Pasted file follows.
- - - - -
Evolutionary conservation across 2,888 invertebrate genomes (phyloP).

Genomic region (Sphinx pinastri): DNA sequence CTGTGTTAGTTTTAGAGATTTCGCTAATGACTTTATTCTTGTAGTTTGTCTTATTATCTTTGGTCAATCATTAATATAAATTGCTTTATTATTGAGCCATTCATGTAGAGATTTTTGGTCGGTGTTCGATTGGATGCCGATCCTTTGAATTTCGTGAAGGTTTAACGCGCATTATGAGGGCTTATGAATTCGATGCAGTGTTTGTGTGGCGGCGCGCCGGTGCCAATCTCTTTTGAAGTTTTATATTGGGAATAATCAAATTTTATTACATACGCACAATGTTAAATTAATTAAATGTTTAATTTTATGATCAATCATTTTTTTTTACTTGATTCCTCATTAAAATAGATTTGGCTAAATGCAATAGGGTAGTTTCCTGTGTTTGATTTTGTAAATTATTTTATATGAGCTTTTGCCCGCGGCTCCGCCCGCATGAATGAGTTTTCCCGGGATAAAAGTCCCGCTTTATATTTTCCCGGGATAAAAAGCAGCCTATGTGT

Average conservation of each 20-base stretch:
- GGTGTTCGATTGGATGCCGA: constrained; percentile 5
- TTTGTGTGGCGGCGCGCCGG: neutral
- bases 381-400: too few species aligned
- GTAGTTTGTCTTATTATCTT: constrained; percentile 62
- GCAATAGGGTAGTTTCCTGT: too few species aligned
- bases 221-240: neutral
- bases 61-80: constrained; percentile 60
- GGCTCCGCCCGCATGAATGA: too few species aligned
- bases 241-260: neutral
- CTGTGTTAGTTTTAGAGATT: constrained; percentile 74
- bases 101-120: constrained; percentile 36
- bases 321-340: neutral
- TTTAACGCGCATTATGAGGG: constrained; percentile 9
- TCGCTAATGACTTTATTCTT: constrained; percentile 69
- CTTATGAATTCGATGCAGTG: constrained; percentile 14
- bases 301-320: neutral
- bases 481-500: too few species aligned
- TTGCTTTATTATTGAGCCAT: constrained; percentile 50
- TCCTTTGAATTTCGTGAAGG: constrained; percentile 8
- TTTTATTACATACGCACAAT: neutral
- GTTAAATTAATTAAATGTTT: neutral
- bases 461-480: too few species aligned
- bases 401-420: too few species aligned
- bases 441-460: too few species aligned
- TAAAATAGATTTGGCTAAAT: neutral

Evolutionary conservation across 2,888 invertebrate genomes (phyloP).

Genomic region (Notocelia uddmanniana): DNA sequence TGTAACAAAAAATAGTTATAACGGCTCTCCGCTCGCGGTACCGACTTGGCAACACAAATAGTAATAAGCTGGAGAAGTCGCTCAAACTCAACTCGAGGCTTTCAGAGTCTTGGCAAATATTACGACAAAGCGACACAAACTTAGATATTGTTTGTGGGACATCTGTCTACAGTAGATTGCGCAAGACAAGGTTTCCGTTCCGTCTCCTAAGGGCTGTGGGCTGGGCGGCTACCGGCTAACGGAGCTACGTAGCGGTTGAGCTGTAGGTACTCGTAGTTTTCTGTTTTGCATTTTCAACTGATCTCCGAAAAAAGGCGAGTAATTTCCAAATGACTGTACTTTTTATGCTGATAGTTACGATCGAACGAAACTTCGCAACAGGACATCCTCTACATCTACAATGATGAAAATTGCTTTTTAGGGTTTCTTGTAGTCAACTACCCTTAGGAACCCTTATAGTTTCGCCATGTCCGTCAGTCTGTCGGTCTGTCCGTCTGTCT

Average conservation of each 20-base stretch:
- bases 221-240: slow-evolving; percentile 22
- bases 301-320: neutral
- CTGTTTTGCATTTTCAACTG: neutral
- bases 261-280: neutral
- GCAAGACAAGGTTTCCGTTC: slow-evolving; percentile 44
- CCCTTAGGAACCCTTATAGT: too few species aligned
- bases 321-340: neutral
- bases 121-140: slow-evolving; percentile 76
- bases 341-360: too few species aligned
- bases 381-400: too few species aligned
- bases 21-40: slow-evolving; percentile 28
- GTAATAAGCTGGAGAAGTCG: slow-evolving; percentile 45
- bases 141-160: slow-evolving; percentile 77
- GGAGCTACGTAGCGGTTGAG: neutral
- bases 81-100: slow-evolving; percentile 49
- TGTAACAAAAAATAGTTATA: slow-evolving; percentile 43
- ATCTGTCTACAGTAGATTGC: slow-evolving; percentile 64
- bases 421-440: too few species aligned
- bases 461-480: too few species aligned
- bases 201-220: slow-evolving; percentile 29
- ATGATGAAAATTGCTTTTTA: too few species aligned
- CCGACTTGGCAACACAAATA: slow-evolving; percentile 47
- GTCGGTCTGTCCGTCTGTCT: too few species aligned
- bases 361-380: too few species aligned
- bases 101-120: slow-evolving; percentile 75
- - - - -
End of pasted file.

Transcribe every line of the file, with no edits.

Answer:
Evolutionary conservation across 2,888 invertebrate genomes (phyloP).

Genomic region (Sphinx pinastri): DNA sequence CTGTGTTAGTTTTAGAGATTTCGCTAATGACTTTATTCTTGTAGTTTGTCTTATTATCTTTGGTCAATCATTAATATAAATTGCTTTATTATTGAGCCATTCATGTAGAGATTTTTGGTCGGTGTTCGATTGGATGCCGATCCTTTGAATTTCGTGAAGGTTTAACGCGCATTATGAGGGCTTATGAATTCGATGCAGTGTTTGTGTGGCGGCGCGCCGGTGCCAATCTCTTTTGAAGTTTTATATTGGGAATAATCAAATTTTATTACATACGCACAATGTTAAATTAATTAAATGTTTAATTTTATGATCAATCATTTTTTTTTACTTGATTCCTCATTAAAATAGATTTGGCTAAATGCAATAGGGTAGTTTCCTGTGTTTGATTTTGTAAATTATTTTATATGAGCTTTTGCCCGCGGCTCCGCCCGCATGAATGAGTTTTCCCGGGATAAAAGTCCCGCTTTATATTTTCCCGGGATAAAAAGCAGCCTATGTGT

Average conservation of each 20-base stretch:
- GGTGTTCGATTGGATGCCGA: constrained; percentile 5
- TTTGTGTGGCGGCGCGCCGG: neutral
- bases 381-400: too few species aligned
- GTAGTTTGTCTTATTATCTT: constrained; percentile 62
- GCAATAGGGTAGTTTCCTGT: too few species aligned
- bases 221-240: neutral
- bases 61-80: constrained; percentile 60
- GGCTCCGCCCGCATGAATGA: too few species aligned
- bases 241-260: neutral
- CTGTGTTAGTTTTAGAGATT: constrained; percentile 74
- bases 101-120: constrained; percentile 36
- bases 321-340: neutral
- TTTAACGCGCATTATGAGGG: constrained; percentile 9
- TCGCTAATGACTTTATTCTT: constrained; percentile 69
- CTTATGAATTCGATGCAGTG: constrained; percentile 14
- bases 301-320: neutral
- bases 481-500: too few species aligned
- TTGCTTTATTATTGAGCCAT: constrained; percentile 50
- TCCTTTGAATTTCGTGAAGG: constrained; percentile 8
- TTTTATTACATACGCACAAT: neutral
- GTTAAATTAATTAAATGTTT: neutral
- bases 461-480: too few species aligned
- bases 401-420: too few species aligned
- bases 441-460: too few species aligned
- TAAAATAGATTTGGCTAAAT: neutral

Evolutionary conservation across 2,888 invertebrate genomes (phyloP).

Genomic region (Notocelia uddmanniana): DNA sequence TGTAACAAAAAATAGTTATAACGGCTCTCCGCTCGCGGTACCGACTTGGCAACACAAATAGTAATAAGCTGGAGAAGTCGCTCAAACTCAACTCGAGGCTTTCAGAGTCTTGGCAAATATTACGACAAAGCGACACAAACTTAGATATTGTTTGTGGGACATCTGTCTACAGTAGATTGCGCAAGACAAGGTTTCCGTTCCGTCTCCTAAGGGCTGTGGGCTGGGCGGCTACCGGCTAACGGAGCTACGTAGCGGTTGAGCTGTAGGTACTCGTAGTTTTCTGTTTTGCATTTTCAACTGATCTCCGAAAAAAGGCGAGTAATTTCCAAATGACTGTACTTTTTATGCTGATAGTTACGATCGAACGAAACTTCGCAACAGGACATCCTCTACATCTACAATGATGAAAATTGCTTTTTAGGGTTTCTTGTAGTCAACTACCCTTAGGAACCCTTATAGTTTCGCCATGTCCGTCAGTCTGTCGGTCTGTCCGTCTGTCT

Average conservation of each 20-base stretch:
- bases 221-240: slow-evolving; percentile 22
- bases 301-320: neutral
- CTGTTTTGCATTTTCAACTG: neutral
- bases 261-280: neutral
- GCAAGACAAGGTTTCCGTTC: slow-evolving; percentile 44
- CCCTTAGGAACCCTTATAGT: too few species aligned
- bases 321-340: neutral
- bases 121-140: slow-evolving; percentile 76
- bases 341-360: too few species aligned
- bases 381-400: too few species aligned
- bases 21-40: slow-evolving; percentile 28
- GTAATAAGCTGGAGAAGTCG: slow-evolving; percentile 45
- bases 141-160: slow-evolving; percentile 77
- GGAGCTACGTAGCGGTTGAG: neutral
- bases 81-100: slow-evolving; percentile 49
- TGTAACAAAAAATAGTTATA: slow-evolving; percentile 43
- ATCTGTCTACAGTAGATTGC: slow-evolving; percentile 64
- bases 421-440: too few species aligned
- bases 461-480: too few species aligned
- bases 201-220: slow-evolving; percentile 29
- ATGATGAAAATTGCTTTTTA: too few species aligned
- CCGACTTGGCAACACAAATA: slow-evolving; percentile 47
- GTCGGTCTGTCCGTCTGTCT: too few species aligned
- bases 361-380: too few species aligned
- bases 101-120: slow-evolving; percentile 75